Thursday, 15 October 2009

Mathematical contemplations of a woman who should know better than to extrapolate data from one experiment & apply it to a totally different situation

This morning the kids and I went to see the film 'G-Force 3D', which was showing as part of Film Education Schools week. I usually book us in to see a few films, primarily because it's free (always good!), but also because I think it's an interesting opportunity for the kids to share space with large groups of schooled children and their accompanying teachers. It's educational.

Perhaps it's just me, but I'm fascinated by the teacher-child relationship in the classroom, and equally fascinated to see this relationship in action during school trips out of the classroom.
So, to kill the 20 minutes time before the showing of the film, I suggested to ds1 and ds2 that we keep a tally of how many times the teachers said 'sshhh' and 'don't' and 'stop'. [Am I a bad home educating mother? Probably best not to go there.]

The two words 'don't' and 'stop'were only heard a couple of times. Hmm...that surprised me. (I had a pre-ordained idea of the outcome of the experiment). Perhaps it depends on the teacher or the age of the children: I've noticed at previous screenings that these words are more popular among teachers with older children (age 8+yrs); these kids were a tad younger.

And then I think we sussed why we weren't hearing these words; it was because the teachers (or one teacher in particular) were giving orders instead: 'sit down!', 'listen to me!' etc. As ds2 so beautifully pointed out 'It's as if they are talking to a dog!' [I had to stifle a few giggles at that point]

As for the number of times the teachers said 'sshhh'...well we did our tally on a scrap of paper[incidentally, despite yesterday's concerns about maths, this was a lovely mathematical moment demonstrating to ds2 how to do five-bar tally keeping and then count up in fives]. In the 15 minutes or so before the film, the teachers - in fact primarily ONE teacher - told the children to 'sshh' an amazing 34 times!!! 34 TIMES!!!

Now, I'm not saying I've never sshh'ed my children. I do it often. Probably more often than I would like. But I'm thinking that 34 times in 15 minutes, in a large, mostly empty, but noisy auditorium where there isn't actually any need for the children to be quiet, is really quite incredible. And it does make me wonder how often that teacher might need to say 'sshhh' in a classroom...
... So, using the above example, lets be generous and say that this particular teacher in school only says 'sshh' an average of 10 times every fifteen minutes, that's - er - 40 times an hour. A school day is roughly 9am - 3pm, let's say an hour for lunch, 1/2 hour for play (though that's being overgenerous and assumes teachers don't say sshh during break times) which leaves 4.5 hours of classroom time.
4.5 X 40 is 180.
Multiply that by 5 days gives us 900 .
So theoretically, unless a teacher is giving a really rivetting lesson and the kids are silently enthralled, a school child could potentially hear the word 'sshh' 900 times in a school week.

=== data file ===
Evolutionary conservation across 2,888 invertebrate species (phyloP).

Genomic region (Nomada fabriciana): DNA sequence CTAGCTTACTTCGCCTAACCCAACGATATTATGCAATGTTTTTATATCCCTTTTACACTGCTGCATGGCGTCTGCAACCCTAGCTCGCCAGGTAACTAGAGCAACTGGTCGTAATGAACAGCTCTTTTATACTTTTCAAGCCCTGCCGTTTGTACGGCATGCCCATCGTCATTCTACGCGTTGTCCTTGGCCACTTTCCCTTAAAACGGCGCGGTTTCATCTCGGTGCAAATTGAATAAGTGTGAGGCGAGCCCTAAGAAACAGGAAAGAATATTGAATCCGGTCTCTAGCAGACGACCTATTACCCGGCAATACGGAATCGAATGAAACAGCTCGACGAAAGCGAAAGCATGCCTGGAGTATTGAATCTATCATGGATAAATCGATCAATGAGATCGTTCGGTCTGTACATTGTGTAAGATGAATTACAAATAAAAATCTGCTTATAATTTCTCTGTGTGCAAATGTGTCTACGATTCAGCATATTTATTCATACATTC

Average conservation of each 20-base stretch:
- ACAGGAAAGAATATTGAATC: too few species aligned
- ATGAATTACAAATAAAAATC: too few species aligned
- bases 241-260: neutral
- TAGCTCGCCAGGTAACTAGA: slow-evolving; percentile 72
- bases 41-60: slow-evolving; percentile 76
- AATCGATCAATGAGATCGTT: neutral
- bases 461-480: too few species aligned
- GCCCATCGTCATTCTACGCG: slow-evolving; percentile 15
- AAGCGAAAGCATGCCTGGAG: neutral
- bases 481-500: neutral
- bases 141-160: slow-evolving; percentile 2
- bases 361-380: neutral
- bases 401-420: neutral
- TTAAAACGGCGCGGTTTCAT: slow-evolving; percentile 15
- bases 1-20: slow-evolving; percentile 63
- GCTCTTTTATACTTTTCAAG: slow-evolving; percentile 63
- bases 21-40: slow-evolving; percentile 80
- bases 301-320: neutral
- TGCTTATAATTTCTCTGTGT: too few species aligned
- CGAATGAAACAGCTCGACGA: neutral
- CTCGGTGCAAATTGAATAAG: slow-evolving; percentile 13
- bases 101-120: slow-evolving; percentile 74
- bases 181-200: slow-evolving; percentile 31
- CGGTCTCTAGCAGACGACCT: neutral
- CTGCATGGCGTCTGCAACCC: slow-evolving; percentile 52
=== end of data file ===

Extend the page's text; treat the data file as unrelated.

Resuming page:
900 times!!
Blimey, no wonder so many kids tune out. And no wonder that when they get home, all they are capable of is monosyllable replies and flopping in front of the tv. If I was told to shut up almost continually I would give up any attempt at communication, other than outright rebellion!

Anyway, on another topic altogether, its dd's birthday on Saturday, and her little birthday tea tomorrow. Apparently 'we' (the royal 'we'?) are making a dog cake with Tesco chocolate-flavoured log roll, smarties and chocolate rolls and lots of melted chocolate. I was just wondering how to do the tail while shovelling frozen pizza into bags at the Tescos checkout (as you do) when dd casually mentioned Kit Kats. Kit kats? I'm thinking that's just an excuse to go buy even more chocolate. Woman of little willpower has already eaten half a bar of the chocolate that will be used to cover the log roll and make it look 'dog-like'. [well...it was unguarded in the fridge] I suppose it could be a dog with mange...a bit of it's chocolate fur is missing. Ah well, if I cover it in enough smarties, I'm sure she wont notice.

Anyway, as usual, I have convinced myself that it is a bad idea for me to actually MAKE the cake. Decorating -yes. Making-No! As I frequently say to my children: ' You can either have a home-baked cake for your birthday...or you can have a nice mummy. The two are mutually exclusive.' Though to be fair, nice mummy left home at the point when I ended up with more kids than I have hands.

1 comment:

Elizabeth said...

We went to the Royal Albert Hall yesterday--and had fun observing the school kids in Hyde park before we went in. My two had so many questions: why do they have to walk 2-by-2 in a park? Why can't they talk when they are walking in the park? Why did the teachers make them sit on the wet grass to eat? Why is the only game they know was knocking each other down? Why do they talk so loud? Why do the teachers yell at them?

When we were inside--the constant motion of the theatre made me dizzy--it was a sea of motion!